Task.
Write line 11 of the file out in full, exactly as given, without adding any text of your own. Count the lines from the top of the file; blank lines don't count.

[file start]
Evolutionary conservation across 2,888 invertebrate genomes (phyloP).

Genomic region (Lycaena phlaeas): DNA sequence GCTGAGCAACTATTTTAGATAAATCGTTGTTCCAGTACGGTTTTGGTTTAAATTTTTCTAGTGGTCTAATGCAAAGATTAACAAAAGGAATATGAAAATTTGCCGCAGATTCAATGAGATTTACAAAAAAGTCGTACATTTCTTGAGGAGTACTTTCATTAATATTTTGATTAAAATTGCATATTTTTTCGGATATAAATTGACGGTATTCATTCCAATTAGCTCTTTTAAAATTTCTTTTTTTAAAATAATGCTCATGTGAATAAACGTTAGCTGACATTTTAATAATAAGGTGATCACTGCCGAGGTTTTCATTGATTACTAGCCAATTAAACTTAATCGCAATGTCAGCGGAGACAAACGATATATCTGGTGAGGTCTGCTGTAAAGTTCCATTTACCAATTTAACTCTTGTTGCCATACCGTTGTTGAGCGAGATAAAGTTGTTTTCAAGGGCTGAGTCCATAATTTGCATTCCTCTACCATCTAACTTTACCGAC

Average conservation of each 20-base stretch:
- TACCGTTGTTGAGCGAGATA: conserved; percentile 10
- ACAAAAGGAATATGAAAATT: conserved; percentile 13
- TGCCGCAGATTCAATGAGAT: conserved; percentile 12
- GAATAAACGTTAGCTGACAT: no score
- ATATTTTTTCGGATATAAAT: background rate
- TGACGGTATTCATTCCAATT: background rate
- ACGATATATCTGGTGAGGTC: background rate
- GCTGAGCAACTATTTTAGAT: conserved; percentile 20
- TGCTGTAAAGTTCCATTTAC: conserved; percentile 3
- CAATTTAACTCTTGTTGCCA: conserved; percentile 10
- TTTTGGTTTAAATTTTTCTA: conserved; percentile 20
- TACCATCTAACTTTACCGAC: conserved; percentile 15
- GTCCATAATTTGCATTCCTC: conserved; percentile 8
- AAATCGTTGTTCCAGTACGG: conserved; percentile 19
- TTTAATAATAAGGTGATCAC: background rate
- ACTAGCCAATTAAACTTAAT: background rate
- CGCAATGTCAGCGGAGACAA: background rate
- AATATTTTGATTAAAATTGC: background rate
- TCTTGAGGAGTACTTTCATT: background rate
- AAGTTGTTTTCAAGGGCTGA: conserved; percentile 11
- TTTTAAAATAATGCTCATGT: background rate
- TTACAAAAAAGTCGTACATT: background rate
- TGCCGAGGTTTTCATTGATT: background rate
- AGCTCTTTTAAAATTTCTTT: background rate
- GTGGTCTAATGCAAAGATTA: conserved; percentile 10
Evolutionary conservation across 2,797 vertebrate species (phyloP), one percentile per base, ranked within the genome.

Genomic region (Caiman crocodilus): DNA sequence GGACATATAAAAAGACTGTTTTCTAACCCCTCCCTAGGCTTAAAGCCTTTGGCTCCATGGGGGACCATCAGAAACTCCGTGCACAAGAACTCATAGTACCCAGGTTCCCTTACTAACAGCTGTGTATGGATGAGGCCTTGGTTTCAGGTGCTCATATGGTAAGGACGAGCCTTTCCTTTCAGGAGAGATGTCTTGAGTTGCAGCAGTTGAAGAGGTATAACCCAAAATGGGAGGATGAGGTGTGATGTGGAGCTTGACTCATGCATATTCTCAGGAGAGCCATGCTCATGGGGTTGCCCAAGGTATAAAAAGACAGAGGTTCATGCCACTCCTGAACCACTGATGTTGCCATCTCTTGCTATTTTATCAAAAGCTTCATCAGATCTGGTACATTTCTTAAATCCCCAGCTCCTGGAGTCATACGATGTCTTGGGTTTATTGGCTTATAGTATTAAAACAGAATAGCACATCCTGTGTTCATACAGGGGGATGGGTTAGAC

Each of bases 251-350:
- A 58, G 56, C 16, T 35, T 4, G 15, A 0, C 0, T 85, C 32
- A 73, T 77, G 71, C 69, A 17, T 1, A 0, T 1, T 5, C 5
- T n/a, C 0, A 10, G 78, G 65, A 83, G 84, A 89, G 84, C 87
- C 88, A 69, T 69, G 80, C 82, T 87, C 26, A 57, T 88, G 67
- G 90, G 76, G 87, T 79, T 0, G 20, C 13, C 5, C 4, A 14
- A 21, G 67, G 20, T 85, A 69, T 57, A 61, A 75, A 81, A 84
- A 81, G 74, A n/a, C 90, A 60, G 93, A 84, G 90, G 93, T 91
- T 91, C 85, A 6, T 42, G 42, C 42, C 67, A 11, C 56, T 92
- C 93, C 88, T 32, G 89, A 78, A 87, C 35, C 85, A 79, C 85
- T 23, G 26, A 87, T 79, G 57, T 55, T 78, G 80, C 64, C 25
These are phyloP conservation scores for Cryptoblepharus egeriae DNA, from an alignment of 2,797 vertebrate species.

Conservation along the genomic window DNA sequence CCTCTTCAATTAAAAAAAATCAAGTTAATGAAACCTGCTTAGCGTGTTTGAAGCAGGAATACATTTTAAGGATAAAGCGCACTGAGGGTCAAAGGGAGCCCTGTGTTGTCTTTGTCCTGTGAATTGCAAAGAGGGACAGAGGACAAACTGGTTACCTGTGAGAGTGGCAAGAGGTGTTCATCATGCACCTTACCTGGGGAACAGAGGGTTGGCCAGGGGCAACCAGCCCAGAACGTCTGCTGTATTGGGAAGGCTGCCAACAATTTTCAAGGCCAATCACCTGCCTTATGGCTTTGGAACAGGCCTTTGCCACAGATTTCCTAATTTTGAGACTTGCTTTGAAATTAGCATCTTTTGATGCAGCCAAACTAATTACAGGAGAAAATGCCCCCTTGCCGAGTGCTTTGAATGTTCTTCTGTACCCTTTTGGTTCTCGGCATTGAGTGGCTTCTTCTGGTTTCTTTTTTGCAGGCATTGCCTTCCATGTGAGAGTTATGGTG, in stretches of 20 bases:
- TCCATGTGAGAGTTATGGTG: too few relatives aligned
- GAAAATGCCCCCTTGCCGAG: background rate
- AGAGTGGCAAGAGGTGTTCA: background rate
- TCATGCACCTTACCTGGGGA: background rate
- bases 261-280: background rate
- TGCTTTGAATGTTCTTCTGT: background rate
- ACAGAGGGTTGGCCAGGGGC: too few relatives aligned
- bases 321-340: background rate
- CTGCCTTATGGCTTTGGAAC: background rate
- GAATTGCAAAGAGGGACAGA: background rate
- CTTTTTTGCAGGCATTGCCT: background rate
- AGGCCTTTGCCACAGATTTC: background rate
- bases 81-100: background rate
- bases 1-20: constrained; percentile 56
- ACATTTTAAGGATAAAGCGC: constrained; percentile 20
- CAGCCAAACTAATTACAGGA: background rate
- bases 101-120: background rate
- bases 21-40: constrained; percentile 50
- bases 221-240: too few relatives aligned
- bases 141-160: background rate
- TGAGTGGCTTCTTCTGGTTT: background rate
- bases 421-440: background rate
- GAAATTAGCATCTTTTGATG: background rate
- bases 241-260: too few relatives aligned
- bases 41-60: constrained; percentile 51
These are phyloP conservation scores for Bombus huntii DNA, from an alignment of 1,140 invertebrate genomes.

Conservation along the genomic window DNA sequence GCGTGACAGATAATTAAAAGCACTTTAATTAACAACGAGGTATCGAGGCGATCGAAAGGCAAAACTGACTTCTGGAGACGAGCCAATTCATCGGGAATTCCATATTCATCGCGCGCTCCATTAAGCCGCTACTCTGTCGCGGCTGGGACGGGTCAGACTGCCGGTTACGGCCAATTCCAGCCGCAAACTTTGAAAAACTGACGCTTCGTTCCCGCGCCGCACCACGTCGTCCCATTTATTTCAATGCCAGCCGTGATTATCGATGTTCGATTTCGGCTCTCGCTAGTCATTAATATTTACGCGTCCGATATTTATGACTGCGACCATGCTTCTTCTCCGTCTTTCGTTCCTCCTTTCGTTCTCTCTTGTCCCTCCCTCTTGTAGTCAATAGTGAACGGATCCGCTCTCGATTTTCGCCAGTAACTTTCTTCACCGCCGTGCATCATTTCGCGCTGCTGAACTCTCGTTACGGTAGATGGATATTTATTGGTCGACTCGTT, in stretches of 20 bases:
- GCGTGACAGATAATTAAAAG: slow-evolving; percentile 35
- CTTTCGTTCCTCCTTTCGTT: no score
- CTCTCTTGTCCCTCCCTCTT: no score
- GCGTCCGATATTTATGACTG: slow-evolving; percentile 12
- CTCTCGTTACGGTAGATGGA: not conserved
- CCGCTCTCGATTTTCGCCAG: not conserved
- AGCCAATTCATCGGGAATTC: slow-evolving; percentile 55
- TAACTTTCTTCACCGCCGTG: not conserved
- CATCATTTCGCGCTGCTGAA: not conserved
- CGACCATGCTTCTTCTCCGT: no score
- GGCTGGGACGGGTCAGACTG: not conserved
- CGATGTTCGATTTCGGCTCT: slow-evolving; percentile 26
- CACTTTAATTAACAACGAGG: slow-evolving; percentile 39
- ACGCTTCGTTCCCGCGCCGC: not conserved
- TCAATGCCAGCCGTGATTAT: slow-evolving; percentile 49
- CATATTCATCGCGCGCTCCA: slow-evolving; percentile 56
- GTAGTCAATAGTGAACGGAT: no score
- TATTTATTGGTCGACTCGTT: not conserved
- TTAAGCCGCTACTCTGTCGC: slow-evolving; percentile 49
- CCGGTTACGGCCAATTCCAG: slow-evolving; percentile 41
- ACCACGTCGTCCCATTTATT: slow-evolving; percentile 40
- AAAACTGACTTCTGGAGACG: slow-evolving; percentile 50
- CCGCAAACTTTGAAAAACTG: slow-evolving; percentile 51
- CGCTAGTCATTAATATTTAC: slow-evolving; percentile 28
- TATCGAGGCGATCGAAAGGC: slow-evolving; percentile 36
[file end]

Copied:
- GCTGAGCAACTATTTTAGAT: conserved; percentile 20